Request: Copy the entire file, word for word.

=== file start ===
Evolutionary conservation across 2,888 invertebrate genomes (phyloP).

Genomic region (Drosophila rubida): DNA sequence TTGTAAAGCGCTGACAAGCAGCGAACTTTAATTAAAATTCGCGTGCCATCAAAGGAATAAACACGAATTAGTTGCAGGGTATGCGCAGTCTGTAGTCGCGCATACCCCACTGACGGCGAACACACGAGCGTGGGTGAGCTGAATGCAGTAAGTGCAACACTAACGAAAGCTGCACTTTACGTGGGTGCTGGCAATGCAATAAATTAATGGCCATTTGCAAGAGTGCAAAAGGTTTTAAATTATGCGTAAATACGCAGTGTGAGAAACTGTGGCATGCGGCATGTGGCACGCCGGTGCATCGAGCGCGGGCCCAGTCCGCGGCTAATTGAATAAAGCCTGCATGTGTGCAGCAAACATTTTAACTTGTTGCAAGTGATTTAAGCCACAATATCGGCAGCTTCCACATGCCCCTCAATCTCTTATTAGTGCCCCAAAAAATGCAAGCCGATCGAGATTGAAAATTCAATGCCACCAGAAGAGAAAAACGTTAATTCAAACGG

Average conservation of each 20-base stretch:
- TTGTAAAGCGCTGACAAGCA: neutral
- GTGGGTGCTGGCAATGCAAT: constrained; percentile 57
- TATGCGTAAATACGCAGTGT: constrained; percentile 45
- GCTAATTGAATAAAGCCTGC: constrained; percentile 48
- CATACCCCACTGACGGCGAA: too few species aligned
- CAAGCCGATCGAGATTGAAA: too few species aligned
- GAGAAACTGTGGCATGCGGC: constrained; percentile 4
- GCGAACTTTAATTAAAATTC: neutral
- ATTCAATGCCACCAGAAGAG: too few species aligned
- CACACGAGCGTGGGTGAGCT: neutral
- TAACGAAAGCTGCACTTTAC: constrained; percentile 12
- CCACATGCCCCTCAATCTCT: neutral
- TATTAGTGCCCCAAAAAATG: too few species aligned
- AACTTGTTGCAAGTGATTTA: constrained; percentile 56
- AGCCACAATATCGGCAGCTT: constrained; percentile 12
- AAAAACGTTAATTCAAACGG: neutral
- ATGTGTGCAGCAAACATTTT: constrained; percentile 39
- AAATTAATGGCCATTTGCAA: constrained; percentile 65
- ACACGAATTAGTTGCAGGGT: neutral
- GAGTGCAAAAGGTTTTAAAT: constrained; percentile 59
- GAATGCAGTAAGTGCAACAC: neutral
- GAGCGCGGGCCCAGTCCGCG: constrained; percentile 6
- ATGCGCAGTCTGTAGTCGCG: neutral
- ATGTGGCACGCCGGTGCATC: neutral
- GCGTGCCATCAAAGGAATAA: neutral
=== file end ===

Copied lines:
Evolutionary conservation across 2,888 invertebrate genomes (phyloP).

Genomic region (Drosophila rubida): DNA sequence TTGTAAAGCGCTGACAAGCAGCGAACTTTAATTAAAATTCGCGTGCCATCAAAGGAATAAACACGAATTAGTTGCAGGGTATGCGCAGTCTGTAGTCGCGCATACCCCACTGACGGCGAACACACGAGCGTGGGTGAGCTGAATGCAGTAAGTGCAACACTAACGAAAGCTGCACTTTACGTGGGTGCTGGCAATGCAATAAATTAATGGCCATTTGCAAGAGTGCAAAAGGTTTTAAATTATGCGTAAATACGCAGTGTGAGAAACTGTGGCATGCGGCATGTGGCACGCCGGTGCATCGAGCGCGGGCCCAGTCCGCGGCTAATTGAATAAAGCCTGCATGTGTGCAGCAAACATTTTAACTTGTTGCAAGTGATTTAAGCCACAATATCGGCAGCTTCCACATGCCCCTCAATCTCTTATTAGTGCCCCAAAAAATGCAAGCCGATCGAGATTGAAAATTCAATGCCACCAGAAGAGAAAAACGTTAATTCAAACGG

Average conservation of each 20-base stretch:
- TTGTAAAGCGCTGACAAGCA: neutral
- GTGGGTGCTGGCAATGCAAT: constrained; percentile 57
- TATGCGTAAATACGCAGTGT: constrained; percentile 45
- GCTAATTGAATAAAGCCTGC: constrained; percentile 48
- CATACCCCACTGACGGCGAA: too few species aligned
- CAAGCCGATCGAGATTGAAA: too few species aligned
- GAGAAACTGTGGCATGCGGC: constrained; percentile 4
- GCGAACTTTAATTAAAATTC: neutral
- ATTCAATGCCACCAGAAGAG: too few species aligned
- CACACGAGCGTGGGTGAGCT: neutral
- TAACGAAAGCTGCACTTTAC: constrained; percentile 12
- CCACATGCCCCTCAATCTCT: neutral
- TATTAGTGCCCCAAAAAATG: too few species aligned
- AACTTGTTGCAAGTGATTTA: constrained; percentile 56
- AGCCACAATATCGGCAGCTT: constrained; percentile 12
- AAAAACGTTAATTCAAACGG: neutral
- ATGTGTGCAGCAAACATTTT: constrained; percentile 39
- AAATTAATGGCCATTTGCAA: constrained; percentile 65
- ACACGAATTAGTTGCAGGGT: neutral
- GAGTGCAAAAGGTTTTAAAT: constrained; percentile 59
- GAATGCAGTAAGTGCAACAC: neutral
- GAGCGCGGGCCCAGTCCGCG: constrained; percentile 6
- ATGCGCAGTCTGTAGTCGCG: neutral
- ATGTGGCACGCCGGTGCATC: neutral
- GCGTGCCATCAAAGGAATAA: neutral